You see, there are many causes of depression. Vitamin D is just one nutrient deficiency that is associated with depression. Iron, B-vitamins, and Omega-3’s are other nutrients necessary for brain health. So blood tests must be done for any good quality vitamin D study. This was discussed in the journal Nutrients in March 2014. Their conclusion was that the research studies that had no “flaws” actually showed that improving vitamin D levels, when deficiency was present, consistently improves depression.
And the effect of restoring vitamin D blood levels to normal was comparable to the effect of anti-depressant medications! Did you get that? The effect of this simple vitamin was just as powerful as prescription anti-depressants with their many side effects and higher costs!
They found that blood levels had to get in to at least 20 ng/mL, a relatively low blood level for an effect on mood.
Finding #3: Depression is less common in those with adequate Vitamin D.
This research from 2013 was published in Nutrition Research. The researchers found that there was a 43% lower risk of depression and a 67% lower risk of panic in those with vitamin D blood levels of at least 30 ng/mL. Another study in the International Archives of Medicine found an 85% increased risk of depression in those with vitamin D deficiency.
We now know from animal studies that vitamin D supports the production of serotonin in the brain, the same chemical that is increased by common anti-depressants. We also know that vitamin D receptors are present on brain cells, so there may be other direct effects of vitamin D on brain function and mood.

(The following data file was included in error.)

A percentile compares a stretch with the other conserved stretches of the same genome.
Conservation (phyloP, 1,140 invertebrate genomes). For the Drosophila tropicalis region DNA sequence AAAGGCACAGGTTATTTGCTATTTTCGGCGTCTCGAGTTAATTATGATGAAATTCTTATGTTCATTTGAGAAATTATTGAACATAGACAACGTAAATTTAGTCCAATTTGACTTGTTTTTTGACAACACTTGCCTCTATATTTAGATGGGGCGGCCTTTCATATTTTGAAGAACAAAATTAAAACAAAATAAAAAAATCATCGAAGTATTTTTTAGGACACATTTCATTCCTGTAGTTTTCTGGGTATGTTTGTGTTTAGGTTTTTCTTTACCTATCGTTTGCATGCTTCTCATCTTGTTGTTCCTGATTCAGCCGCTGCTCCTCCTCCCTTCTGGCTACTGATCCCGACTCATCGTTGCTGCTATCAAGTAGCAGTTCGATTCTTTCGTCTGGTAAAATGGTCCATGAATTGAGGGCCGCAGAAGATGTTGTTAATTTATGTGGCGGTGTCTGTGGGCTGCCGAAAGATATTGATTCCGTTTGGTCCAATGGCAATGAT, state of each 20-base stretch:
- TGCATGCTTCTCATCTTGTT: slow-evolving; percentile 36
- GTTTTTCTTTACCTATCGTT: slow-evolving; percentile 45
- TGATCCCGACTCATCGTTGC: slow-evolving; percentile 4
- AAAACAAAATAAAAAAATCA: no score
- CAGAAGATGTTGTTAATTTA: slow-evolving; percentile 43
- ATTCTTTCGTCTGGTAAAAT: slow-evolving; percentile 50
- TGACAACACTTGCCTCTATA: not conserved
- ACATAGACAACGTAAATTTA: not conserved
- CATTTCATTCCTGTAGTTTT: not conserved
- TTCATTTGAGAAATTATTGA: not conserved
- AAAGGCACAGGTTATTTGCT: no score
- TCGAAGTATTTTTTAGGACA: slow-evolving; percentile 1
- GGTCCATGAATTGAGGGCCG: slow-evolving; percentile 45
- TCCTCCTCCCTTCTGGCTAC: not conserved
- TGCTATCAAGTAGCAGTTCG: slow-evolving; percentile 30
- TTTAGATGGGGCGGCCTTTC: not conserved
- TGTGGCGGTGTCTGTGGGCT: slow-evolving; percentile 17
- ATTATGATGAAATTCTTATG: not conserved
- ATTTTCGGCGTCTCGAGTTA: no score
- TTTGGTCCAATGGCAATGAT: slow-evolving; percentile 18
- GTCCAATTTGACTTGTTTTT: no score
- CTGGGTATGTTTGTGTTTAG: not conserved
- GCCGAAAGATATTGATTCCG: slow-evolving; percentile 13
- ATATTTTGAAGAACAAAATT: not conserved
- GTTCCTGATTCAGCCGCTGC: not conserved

- Limit sun exposure. Although sunshine, in limited amounts, is “good” for us, radiation from too much sun increases skin cancer risks. Be prudent when spending time outdoors. Protect your face, neck, and hands (high cancer risk areas) from sun exposure. Avoid tanning beds, which also increase cancer risks.
- Know your vitamin D blood level. I recommend keeping it in the 50-100 ng/mL range.
- Supplement with natural Vitamin D-3 capsules. The benefits for brain health, bone strength, and a healthy immune system are more than enough to justify establishing this as your routine. I recommend a natural version of Vitamin D-3, pre-dissolved in olive oil for maximum absorption.
- Dose appropriately. 15,000 IU per week (3 capsules) is my minimum weekly recommendation for teens and adults and is a very safe dose. A typical minimum recommendation is 1 capsule per day on Monday, Wednesday and Friday. Many individuals will need more. A rule of thumb is to not exceed 3 capsules per week per 100 lbs of body weight without checking blood levels, i.e. < 100-150 lbs = 1 capsule on M-W-F, 150-250 lbs = 2 capsules on M-W-F, > 250 lbs = 3 capsules on M-W-F.
There is no question that we need adequate vitamin D blood levels to enjoy optimum health, including brain health and a normal mood. And what a blessing it is to experience all the joys that life has to offer. Truly, life is too short to let something like a vitamin deficiency rob you of the energy and enthusiasm that is ours when we are living at our potential.
And remember, Optimum Health is always worth the effort…
For Optimum Health,
Rick Tague, M.D., M.P.H.